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Reporting Fellowships on Health Care Performance

The AHCJ Reporting Fellowships on Health Care Performance is a yearlong program allowing journalists to pursue a significant reporting project related to the U.S. health care system. The application deadline is Oct. 1.

The fellowshiop includes customized seminarss, conference calls, email consultations with mentors, AHCJ conferences and an allowance to defray the cost of field reporting, health data analysis and other project-related research. In addition, each fellow will receive a $2,500 fellowship award upon the successful completion of the project.

Six things to remember in reporting on health care costs

health care costsHealth care costs lack transparency and are wildly variable, not just from region to region but sometimes from block to block within the same city.

It is a complex topic, with chargemaster prices, what insurers paid and what consumers pay (if anything). Then there are the administrative rules set by Medicare and Medicaid and the negotiated rates between insurers and providers.

It's daunting, but three reporters have teamed up to offer guidance for reporting on health care costs.

Webcast: Breaking down barriers to care

AHCJ webcastRecorded Aug. 14
Covering health care requires writing about the cost of care. Determining if costs are rising or falling and by how much is an integral part of the beat.

But A. Mark Fendrick, M.D., the director of the Center for Value-Based Insurance Design at the University of Michigan, suggests it’s time to shift the discussion from how much the United States spends on care to how well we spend money on health care.

Join Fendrick and Joseph Burns, AHCJ's core topic leader on insurance, help explain this more clinically nuanced approach to financial incentives that involves setting consumers’ out-of-pocket costs for health care services and medications to motivate patients to do what research proves will help keep them healthy.

Is your community fighting tooth decay with school-based dental sealant programs?

Applying sealantsHave you visited a school-based dental sealant program in your state or community? There may be a good story there.

Can’t find one to visit? That may be another worthwhile story.

Dental sealants are thin, plastic coatings that are applied to children’s permanent back teeth to seal the narrow grooves on the chewing surfaces and keep out decay-causing bacteria and food particles. Studies show that the procedure can reduce the incidence of tooth decay by 60 percent.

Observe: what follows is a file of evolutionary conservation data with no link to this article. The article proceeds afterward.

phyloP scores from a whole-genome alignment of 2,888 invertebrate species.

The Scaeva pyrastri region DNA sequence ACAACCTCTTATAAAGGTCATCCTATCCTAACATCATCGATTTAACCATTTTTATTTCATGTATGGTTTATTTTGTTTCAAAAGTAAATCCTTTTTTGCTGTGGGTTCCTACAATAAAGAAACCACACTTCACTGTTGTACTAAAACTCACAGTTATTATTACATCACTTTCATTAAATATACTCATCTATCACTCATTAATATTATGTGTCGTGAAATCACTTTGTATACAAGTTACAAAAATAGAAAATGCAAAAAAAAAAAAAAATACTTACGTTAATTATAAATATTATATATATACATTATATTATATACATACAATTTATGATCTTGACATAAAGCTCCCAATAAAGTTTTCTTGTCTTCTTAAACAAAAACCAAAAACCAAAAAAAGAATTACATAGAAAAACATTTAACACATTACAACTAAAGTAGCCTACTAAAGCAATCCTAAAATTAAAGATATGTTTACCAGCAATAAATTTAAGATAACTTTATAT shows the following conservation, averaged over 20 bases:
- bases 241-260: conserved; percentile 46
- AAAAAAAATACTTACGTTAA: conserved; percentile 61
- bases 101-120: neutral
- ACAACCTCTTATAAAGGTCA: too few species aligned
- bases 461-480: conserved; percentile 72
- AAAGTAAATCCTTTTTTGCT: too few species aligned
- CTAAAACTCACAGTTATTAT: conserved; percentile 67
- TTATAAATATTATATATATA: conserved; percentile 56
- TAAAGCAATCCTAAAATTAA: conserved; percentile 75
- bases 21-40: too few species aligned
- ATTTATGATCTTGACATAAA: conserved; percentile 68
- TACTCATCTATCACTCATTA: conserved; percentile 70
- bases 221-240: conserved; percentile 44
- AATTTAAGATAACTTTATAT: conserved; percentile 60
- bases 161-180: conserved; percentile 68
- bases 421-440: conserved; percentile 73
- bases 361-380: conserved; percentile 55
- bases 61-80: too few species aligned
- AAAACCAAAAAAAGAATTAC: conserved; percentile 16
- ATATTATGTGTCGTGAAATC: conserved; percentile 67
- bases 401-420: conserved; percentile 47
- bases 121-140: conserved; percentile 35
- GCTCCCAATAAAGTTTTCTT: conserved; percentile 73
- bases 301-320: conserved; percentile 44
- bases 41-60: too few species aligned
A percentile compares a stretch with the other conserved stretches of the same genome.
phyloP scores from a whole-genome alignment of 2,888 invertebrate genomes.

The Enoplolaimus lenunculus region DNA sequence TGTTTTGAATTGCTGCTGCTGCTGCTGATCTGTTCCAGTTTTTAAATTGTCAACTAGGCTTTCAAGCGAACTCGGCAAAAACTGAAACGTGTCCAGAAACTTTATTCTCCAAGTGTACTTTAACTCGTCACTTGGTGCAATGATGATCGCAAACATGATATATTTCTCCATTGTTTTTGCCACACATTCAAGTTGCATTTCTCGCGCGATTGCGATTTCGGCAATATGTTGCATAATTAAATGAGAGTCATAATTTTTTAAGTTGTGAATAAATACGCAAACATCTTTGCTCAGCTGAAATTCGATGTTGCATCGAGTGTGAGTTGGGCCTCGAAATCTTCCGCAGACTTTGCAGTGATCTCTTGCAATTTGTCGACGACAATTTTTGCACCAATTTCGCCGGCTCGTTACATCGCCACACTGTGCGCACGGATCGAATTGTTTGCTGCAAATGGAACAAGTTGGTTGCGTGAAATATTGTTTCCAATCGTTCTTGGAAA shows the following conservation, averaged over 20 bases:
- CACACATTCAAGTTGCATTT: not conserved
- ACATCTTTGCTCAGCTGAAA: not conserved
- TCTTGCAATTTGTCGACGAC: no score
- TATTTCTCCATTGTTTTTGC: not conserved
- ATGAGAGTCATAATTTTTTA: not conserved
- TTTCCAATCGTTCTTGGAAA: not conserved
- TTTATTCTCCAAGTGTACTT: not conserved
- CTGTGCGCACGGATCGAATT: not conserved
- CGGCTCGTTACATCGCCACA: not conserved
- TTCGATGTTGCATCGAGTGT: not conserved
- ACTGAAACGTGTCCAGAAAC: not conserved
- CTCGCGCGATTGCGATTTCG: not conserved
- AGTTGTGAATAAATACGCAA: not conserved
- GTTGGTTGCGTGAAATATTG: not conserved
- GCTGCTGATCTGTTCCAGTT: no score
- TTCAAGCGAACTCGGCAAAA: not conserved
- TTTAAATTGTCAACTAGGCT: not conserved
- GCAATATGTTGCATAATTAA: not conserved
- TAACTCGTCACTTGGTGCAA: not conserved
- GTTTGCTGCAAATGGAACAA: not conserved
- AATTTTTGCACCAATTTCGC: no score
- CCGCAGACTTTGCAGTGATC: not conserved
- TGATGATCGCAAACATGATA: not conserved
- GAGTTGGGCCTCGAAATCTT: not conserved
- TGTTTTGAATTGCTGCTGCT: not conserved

But poor and high-risk kids who could benefit the most from sealants are not always receiving them. 

2014 AHCJ-National Library of Medicine fellows chosen

AHCJ-NLM-FellowsEight journalists have been named to this year's class of AHCJ-National Library of Medicine fellows. The fellowship program was created to increase reporters' access and understanding of the considerable resources available at NLM and the National Institutes of Health.

Their visit to the NIH campus, scheduled for Sept. 7-11, will include hands-on workshops about how to use and get the most from several government research databases, such as PubMed, MedlinePlus, ClinicalTrials.gov and ToxNet. Fellows also will meet with senior NLM and NIH researchers and officials for exclusive informational sessions.

$200,000 grant strengthens reporting fellowship

AHCJ Reporting Fellowships on Health Care Performance The Commonwealth Fund, a New York-based private foundation, has awarded the grant to the Center for Excellence in Health Care Journalism, the educational arm of the Association of Health Care Journalists, to continue a fellowship program that helps journalists understand and report on the performance of local health care markets and the U.S. health system as a whole.

The AHCJ Reporting Fellowships on Health Care Performance were launched in 2010.

New AHCJ board seated for 2014-15

Tony Leys and Charlotte Sutton

Charlotte Sutton, senior editor/health and politics for the Tampa Bay Times, and Tony Leys, a staff writer for the Des Moines Register, join four incumbents in being seated on the Association of Health Care Journalists' 2014-15 board of directors.

Incumbents starting a new two-year term include AHCJ Vice President Ivan Oransky, M.D., of MedPage Today in New York, AHCJ Secretary Julie Appleby of Kaiser Health News in Washington, D.C., Scott Hensley of NPR in Washington, D.C., and Irene Wielawski, an independent journalist in Pound Ridge, N.Y.

AHCJ names 2014-15 Regional Health Journalism Fellows

The Association of Health Care Journalists has named the 2014-15 class of the Regional Health Journalism Fellowship, an annual fellowship program for reporters and editors across the United States.